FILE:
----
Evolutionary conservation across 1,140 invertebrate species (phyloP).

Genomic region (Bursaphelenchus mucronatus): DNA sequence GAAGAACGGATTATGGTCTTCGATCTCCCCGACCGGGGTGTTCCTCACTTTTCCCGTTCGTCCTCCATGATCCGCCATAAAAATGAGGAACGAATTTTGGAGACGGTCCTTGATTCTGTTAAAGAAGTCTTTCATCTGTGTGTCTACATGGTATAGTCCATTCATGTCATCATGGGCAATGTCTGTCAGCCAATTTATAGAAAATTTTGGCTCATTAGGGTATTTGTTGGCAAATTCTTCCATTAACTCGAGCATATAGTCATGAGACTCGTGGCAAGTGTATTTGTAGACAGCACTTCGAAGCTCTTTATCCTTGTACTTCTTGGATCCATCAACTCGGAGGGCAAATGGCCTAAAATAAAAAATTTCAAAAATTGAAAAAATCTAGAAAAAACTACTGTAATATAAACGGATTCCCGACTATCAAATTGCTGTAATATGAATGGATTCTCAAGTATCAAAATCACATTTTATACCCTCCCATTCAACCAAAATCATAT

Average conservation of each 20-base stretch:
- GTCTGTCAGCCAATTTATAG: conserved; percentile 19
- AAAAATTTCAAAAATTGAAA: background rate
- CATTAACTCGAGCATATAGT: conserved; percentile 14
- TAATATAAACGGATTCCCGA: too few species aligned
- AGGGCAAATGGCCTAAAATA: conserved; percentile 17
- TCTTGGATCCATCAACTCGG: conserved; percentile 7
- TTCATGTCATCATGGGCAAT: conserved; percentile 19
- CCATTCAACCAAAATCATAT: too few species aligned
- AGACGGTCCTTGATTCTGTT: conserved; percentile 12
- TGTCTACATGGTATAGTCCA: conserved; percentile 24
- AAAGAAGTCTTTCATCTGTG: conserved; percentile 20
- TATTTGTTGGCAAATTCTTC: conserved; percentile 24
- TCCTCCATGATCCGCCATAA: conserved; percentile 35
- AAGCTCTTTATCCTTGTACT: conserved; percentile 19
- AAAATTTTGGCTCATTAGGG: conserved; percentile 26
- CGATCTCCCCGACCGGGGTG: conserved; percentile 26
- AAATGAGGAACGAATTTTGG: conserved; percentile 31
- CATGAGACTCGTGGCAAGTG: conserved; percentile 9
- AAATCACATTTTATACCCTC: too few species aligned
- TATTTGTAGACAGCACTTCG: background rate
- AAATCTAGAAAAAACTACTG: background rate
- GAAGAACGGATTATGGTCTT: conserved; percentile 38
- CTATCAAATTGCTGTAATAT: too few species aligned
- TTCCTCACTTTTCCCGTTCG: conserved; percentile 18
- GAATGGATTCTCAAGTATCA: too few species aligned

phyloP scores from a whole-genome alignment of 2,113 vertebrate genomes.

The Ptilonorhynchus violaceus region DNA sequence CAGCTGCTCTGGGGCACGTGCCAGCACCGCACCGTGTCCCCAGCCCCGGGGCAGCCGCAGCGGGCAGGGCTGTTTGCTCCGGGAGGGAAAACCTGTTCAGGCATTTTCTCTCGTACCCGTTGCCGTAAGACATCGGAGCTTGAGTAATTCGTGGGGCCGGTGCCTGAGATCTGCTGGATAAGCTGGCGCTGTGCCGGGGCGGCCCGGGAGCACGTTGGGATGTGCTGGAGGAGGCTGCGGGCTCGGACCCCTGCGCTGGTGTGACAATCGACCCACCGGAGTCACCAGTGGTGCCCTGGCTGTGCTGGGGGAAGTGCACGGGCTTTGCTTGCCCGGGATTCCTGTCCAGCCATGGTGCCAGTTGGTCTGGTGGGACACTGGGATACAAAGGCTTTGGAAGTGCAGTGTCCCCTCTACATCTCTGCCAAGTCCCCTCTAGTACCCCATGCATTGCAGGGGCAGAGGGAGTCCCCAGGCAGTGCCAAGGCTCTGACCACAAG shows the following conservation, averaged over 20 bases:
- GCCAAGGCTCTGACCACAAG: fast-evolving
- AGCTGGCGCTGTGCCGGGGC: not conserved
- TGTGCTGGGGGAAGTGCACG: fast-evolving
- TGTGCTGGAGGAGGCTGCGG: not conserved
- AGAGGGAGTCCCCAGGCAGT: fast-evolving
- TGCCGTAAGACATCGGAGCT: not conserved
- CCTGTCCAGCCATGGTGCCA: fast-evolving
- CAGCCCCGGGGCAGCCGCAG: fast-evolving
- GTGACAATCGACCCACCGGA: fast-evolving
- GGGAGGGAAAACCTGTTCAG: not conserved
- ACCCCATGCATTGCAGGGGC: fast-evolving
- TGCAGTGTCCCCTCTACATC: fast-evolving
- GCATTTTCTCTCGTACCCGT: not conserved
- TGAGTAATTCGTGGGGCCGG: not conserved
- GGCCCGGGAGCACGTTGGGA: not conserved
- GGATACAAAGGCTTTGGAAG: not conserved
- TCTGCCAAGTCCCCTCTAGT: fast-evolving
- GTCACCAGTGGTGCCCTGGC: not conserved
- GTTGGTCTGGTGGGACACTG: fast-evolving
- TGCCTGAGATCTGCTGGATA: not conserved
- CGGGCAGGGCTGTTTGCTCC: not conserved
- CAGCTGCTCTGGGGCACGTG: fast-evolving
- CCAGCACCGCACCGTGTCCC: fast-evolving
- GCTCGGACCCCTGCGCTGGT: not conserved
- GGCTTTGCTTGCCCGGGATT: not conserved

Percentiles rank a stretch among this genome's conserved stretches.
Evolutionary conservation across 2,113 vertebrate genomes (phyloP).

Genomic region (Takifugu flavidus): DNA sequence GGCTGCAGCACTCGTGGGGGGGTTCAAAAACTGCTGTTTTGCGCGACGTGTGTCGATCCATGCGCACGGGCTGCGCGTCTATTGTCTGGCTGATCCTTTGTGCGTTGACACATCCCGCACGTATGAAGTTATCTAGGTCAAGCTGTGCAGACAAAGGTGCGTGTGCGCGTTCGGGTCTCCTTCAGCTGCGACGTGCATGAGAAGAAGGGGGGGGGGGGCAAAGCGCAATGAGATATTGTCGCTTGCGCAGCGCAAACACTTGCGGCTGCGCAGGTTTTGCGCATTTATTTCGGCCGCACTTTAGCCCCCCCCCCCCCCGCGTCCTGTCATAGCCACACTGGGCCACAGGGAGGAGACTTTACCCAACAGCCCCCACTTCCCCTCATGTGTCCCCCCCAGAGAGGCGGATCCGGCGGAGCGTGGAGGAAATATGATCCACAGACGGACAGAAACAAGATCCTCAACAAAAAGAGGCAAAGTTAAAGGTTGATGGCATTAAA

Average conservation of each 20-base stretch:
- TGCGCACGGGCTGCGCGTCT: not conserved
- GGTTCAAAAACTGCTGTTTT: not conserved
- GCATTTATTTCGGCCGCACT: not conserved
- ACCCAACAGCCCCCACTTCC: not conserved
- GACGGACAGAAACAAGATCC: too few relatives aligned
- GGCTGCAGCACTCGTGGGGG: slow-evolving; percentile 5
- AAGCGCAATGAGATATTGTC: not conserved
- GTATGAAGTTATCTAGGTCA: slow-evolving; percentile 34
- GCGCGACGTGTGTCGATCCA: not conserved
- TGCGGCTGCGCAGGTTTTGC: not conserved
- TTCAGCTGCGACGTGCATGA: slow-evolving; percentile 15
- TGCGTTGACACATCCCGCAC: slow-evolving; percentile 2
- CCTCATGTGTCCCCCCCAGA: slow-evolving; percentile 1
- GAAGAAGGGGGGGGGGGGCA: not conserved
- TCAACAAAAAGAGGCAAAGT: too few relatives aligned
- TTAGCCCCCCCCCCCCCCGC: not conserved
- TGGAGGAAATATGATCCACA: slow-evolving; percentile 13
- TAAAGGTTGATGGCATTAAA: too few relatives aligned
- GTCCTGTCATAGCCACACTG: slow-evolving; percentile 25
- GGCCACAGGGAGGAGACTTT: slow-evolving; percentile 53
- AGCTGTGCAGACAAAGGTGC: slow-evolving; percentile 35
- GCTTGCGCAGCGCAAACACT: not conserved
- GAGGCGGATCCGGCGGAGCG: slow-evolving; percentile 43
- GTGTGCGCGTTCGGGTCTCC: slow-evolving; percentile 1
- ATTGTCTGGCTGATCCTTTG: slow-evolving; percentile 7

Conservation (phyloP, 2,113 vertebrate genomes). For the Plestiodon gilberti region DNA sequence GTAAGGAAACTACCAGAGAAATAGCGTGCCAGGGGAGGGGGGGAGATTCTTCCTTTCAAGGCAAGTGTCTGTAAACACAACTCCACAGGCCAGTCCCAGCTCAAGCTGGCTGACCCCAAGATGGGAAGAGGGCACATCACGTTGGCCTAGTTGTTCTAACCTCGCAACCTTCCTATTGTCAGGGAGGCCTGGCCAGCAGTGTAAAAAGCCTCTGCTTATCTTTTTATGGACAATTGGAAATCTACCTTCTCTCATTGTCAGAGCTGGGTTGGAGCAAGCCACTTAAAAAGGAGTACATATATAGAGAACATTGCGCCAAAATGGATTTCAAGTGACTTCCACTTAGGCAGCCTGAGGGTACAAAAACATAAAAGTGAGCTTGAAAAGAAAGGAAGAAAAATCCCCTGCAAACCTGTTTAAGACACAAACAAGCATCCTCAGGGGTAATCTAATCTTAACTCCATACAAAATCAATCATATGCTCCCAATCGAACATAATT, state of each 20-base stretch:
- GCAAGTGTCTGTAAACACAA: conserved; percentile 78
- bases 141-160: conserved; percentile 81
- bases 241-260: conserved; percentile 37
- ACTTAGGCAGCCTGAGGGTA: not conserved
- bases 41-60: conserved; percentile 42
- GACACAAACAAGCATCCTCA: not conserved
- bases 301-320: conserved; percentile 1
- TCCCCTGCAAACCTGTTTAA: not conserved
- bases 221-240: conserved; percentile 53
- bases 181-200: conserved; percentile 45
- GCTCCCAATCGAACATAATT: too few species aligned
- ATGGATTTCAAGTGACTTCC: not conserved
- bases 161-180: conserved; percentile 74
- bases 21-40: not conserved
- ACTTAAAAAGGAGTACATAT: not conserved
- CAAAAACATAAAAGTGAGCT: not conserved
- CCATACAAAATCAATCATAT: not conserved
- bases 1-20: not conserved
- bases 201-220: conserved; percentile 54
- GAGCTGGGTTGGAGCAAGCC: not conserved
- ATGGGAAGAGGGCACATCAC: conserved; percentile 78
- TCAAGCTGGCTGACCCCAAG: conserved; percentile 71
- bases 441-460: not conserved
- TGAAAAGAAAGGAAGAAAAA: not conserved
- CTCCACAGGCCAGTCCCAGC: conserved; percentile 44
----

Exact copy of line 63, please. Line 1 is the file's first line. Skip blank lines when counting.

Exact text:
- ACCCAACAGCCCCCACTTCC: not conserved